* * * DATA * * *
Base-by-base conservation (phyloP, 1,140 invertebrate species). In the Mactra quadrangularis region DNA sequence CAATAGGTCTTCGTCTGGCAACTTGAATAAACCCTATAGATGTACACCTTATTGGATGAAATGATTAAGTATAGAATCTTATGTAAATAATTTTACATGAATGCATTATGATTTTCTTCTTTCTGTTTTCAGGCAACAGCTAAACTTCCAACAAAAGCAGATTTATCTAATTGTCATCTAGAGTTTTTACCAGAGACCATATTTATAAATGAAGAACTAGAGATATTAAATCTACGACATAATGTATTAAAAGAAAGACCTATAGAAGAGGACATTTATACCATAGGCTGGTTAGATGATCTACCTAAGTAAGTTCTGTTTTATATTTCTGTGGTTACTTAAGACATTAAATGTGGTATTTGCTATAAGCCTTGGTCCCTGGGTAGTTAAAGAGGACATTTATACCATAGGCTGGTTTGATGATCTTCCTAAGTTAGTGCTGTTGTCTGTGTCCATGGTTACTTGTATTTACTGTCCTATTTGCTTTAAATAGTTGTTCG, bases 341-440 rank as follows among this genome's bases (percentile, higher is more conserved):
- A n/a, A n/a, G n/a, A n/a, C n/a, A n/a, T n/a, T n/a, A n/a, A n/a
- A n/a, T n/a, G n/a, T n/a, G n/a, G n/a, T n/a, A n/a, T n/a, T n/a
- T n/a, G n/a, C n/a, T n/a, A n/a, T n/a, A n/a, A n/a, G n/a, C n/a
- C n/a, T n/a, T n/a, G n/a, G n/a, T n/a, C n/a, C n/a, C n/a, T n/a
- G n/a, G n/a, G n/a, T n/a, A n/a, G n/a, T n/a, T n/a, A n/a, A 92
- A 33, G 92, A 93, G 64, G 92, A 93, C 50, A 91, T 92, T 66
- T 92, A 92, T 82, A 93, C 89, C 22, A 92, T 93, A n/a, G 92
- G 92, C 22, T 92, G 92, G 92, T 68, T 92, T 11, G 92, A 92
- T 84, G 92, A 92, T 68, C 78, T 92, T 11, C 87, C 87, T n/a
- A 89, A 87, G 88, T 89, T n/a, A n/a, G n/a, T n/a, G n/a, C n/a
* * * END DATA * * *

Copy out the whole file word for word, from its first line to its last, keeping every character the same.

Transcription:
Base-by-base conservation (phyloP, 1,140 invertebrate species). In the Mactra quadrangularis region DNA sequence CAATAGGTCTTCGTCTGGCAACTTGAATAAACCCTATAGATGTACACCTTATTGGATGAAATGATTAAGTATAGAATCTTATGTAAATAATTTTACATGAATGCATTATGATTTTCTTCTTTCTGTTTTCAGGCAACAGCTAAACTTCCAACAAAAGCAGATTTATCTAATTGTCATCTAGAGTTTTTACCAGAGACCATATTTATAAATGAAGAACTAGAGATATTAAATCTACGACATAATGTATTAAAAGAAAGACCTATAGAAGAGGACATTTATACCATAGGCTGGTTAGATGATCTACCTAAGTAAGTTCTGTTTTATATTTCTGTGGTTACTTAAGACATTAAATGTGGTATTTGCTATAAGCCTTGGTCCCTGGGTAGTTAAAGAGGACATTTATACCATAGGCTGGTTTGATGATCTTCCTAAGTTAGTGCTGTTGTCTGTGTCCATGGTTACTTGTATTTACTGTCCTATTTGCTTTAAATAGTTGTTCG, bases 341-440 rank as follows among this genome's bases (percentile, higher is more conserved):
- A n/a, A n/a, G n/a, A n/a, C n/a, A n/a, T n/a, T n/a, A n/a, A n/a
- A n/a, T n/a, G n/a, T n/a, G n/a, G n/a, T n/a, A n/a, T n/a, T n/a
- T n/a, G n/a, C n/a, T n/a, A n/a, T n/a, A n/a, A n/a, G n/a, C n/a
- C n/a, T n/a, T n/a, G n/a, G n/a, T n/a, C n/a, C n/a, C n/a, T n/a
- G n/a, G n/a, G n/a, T n/a, A n/a, G n/a, T n/a, T n/a, A n/a, A 92
- A 33, G 92, A 93, G 64, G 92, A 93, C 50, A 91, T 92, T 66
- T 92, A 92, T 82, A 93, C 89, C 22, A 92, T 93, A n/a, G 92
- G 92, C 22, T 92, G 92, G 92, T 68, T 92, T 11, G 92, A 92
- T 84, G 92, A 92, T 68, C 78, T 92, T 11, C 87, C 87, T n/a
- A 89, A 87, G 88, T 89, T n/a, A n/a, G n/a, T n/a, G n/a, C n/a